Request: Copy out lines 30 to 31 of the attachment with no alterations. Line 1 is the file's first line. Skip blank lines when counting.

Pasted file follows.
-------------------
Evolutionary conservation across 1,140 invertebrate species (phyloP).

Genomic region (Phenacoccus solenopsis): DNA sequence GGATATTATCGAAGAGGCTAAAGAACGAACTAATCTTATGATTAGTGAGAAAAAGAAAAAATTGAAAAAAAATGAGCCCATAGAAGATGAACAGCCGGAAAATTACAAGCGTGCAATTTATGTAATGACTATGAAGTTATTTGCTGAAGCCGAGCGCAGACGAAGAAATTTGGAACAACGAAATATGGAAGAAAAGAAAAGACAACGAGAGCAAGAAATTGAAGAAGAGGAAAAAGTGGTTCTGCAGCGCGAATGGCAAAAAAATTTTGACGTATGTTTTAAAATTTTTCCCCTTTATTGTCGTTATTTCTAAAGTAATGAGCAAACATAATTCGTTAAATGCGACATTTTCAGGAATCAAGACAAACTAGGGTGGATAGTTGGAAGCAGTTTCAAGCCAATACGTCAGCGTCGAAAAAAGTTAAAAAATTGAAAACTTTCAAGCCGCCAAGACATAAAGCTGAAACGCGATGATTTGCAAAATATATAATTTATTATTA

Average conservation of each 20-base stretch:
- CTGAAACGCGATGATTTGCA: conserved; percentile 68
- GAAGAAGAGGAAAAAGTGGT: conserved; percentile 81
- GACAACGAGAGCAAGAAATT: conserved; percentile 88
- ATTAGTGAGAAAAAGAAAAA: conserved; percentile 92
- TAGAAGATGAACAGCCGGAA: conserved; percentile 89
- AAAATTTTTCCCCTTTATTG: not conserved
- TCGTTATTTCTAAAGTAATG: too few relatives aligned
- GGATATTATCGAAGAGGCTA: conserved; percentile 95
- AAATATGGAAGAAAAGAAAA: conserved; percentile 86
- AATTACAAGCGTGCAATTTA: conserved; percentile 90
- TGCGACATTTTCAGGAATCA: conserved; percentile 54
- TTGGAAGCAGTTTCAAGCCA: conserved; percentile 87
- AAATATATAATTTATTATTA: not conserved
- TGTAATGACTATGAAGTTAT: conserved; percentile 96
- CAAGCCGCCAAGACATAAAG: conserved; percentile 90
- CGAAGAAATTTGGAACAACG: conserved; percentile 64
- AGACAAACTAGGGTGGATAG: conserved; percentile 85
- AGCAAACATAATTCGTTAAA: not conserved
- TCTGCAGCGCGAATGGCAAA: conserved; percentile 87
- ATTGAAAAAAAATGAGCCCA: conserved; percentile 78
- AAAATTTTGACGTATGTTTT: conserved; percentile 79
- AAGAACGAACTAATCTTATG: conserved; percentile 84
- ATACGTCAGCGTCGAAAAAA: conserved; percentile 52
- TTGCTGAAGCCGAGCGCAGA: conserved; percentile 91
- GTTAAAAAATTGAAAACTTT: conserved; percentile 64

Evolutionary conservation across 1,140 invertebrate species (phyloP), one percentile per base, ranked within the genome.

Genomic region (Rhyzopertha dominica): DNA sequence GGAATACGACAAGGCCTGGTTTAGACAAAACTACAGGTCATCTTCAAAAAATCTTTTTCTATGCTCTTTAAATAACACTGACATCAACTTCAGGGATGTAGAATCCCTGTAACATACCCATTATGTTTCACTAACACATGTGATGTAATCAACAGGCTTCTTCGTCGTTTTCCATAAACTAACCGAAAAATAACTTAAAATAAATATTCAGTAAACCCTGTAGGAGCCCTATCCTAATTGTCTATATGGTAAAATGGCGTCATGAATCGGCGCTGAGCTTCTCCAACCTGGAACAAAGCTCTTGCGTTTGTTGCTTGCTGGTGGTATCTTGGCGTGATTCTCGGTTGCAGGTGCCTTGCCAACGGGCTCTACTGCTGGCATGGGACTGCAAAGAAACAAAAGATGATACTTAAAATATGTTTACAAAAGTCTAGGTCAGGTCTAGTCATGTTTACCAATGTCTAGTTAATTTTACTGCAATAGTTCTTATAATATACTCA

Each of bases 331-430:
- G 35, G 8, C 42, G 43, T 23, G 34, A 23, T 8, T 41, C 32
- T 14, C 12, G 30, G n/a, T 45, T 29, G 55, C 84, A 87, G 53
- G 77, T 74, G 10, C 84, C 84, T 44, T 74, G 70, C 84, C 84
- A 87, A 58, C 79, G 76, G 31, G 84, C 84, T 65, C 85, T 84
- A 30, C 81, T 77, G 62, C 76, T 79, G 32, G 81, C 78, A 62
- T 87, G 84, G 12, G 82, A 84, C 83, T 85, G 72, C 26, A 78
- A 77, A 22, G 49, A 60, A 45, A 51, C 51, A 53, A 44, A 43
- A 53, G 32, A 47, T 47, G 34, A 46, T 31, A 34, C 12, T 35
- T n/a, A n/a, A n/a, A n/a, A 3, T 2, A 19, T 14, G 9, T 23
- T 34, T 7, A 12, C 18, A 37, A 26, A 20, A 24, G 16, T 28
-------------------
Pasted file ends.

Genomic region (Rhyzopertha dominica): DNA sequence GGAATACGACAAGGCCTGGTTTAGACAAAACTACAGGTCATCTTCAAAAAATCTTTTTCTATGCTCTTTAAATAACACTGACATCAACTTCAGGGATGTAGAATCCCTGTAACATACCCATTATGTTTCACTAACACATGTGATGTAATCAACAGGCTTCTTCGTCGTTTTCCATAAACTAACCGAAAAATAACTTAAAATAAATATTCAGTAAACCCTGTAGGAGCCCTATCCTAATTGTCTATATGGTAAAATGGCGTCATGAATCGGCGCTGAGCTTCTCCAACCTGGAACAAAGCTCTTGCGTTTGTTGCTTGCTGGTGGTATCTTGGCGTGATTCTCGGTTGCAGGTGCCTTGCCAACGGGCTCTACTGCTGGCATGGGACTGCAAAGAAACAAAAGATGATACTTAAAATATGTTTACAAAAGTCTAGGTCAGGTCTAGTCATGTTTACCAATGTCTAGTTAATTTTACTGCAATAGTTCTTATAATATACTCA

Each of bases 331-430: